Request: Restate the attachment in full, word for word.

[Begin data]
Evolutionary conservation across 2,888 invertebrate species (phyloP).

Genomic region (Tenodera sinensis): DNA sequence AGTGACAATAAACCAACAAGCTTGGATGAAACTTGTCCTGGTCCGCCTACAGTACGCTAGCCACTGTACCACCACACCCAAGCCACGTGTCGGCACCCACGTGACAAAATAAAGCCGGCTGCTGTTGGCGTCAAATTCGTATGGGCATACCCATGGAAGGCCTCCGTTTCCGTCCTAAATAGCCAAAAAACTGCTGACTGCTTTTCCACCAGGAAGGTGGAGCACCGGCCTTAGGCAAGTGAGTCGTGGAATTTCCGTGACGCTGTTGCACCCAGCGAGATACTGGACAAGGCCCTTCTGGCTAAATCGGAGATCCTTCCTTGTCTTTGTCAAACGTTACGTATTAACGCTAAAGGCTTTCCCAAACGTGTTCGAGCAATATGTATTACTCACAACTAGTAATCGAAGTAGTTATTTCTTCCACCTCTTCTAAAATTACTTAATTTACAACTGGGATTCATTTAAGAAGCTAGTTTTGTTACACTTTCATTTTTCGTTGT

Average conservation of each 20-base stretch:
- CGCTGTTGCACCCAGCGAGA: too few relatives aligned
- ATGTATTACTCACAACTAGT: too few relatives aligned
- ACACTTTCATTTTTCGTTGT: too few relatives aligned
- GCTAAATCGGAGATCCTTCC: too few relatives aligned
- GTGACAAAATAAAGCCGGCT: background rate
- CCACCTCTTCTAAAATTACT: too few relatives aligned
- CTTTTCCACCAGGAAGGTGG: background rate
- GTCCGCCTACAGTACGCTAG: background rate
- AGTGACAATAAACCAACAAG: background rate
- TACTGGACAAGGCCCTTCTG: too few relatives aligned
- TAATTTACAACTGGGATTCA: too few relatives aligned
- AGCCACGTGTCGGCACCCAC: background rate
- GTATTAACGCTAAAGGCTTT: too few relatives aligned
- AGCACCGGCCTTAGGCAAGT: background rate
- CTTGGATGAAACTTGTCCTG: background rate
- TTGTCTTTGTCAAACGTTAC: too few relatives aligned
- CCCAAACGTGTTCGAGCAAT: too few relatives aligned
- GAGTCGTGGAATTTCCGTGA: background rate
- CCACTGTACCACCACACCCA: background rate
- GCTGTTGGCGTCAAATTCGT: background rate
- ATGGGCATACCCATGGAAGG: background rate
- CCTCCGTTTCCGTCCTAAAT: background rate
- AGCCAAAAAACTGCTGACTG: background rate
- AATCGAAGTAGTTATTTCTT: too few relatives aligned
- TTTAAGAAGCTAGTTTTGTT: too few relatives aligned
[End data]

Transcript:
Evolutionary conservation across 2,888 invertebrate species (phyloP).

Genomic region (Tenodera sinensis): DNA sequence AGTGACAATAAACCAACAAGCTTGGATGAAACTTGTCCTGGTCCGCCTACAGTACGCTAGCCACTGTACCACCACACCCAAGCCACGTGTCGGCACCCACGTGACAAAATAAAGCCGGCTGCTGTTGGCGTCAAATTCGTATGGGCATACCCATGGAAGGCCTCCGTTTCCGTCCTAAATAGCCAAAAAACTGCTGACTGCTTTTCCACCAGGAAGGTGGAGCACCGGCCTTAGGCAAGTGAGTCGTGGAATTTCCGTGACGCTGTTGCACCCAGCGAGATACTGGACAAGGCCCTTCTGGCTAAATCGGAGATCCTTCCTTGTCTTTGTCAAACGTTACGTATTAACGCTAAAGGCTTTCCCAAACGTGTTCGAGCAATATGTATTACTCACAACTAGTAATCGAAGTAGTTATTTCTTCCACCTCTTCTAAAATTACTTAATTTACAACTGGGATTCATTTAAGAAGCTAGTTTTGTTACACTTTCATTTTTCGTTGT

Average conservation of each 20-base stretch:
- CGCTGTTGCACCCAGCGAGA: too few relatives aligned
- ATGTATTACTCACAACTAGT: too few relatives aligned
- ACACTTTCATTTTTCGTTGT: too few relatives aligned
- GCTAAATCGGAGATCCTTCC: too few relatives aligned
- GTGACAAAATAAAGCCGGCT: background rate
- CCACCTCTTCTAAAATTACT: too few relatives aligned
- CTTTTCCACCAGGAAGGTGG: background rate
- GTCCGCCTACAGTACGCTAG: background rate
- AGTGACAATAAACCAACAAG: background rate
- TACTGGACAAGGCCCTTCTG: too few relatives aligned
- TAATTTACAACTGGGATTCA: too few relatives aligned
- AGCCACGTGTCGGCACCCAC: background rate
- GTATTAACGCTAAAGGCTTT: too few relatives aligned
- AGCACCGGCCTTAGGCAAGT: background rate
- CTTGGATGAAACTTGTCCTG: background rate
- TTGTCTTTGTCAAACGTTAC: too few relatives aligned
- CCCAAACGTGTTCGAGCAAT: too few relatives aligned
- GAGTCGTGGAATTTCCGTGA: background rate
- CCACTGTACCACCACACCCA: background rate
- GCTGTTGGCGTCAAATTCGT: background rate
- ATGGGCATACCCATGGAAGG: background rate
- CCTCCGTTTCCGTCCTAAAT: background rate
- AGCCAAAAAACTGCTGACTG: background rate
- AATCGAAGTAGTTATTTCTT: too few relatives aligned
- TTTAAGAAGCTAGTTTTGTT: too few relatives aligned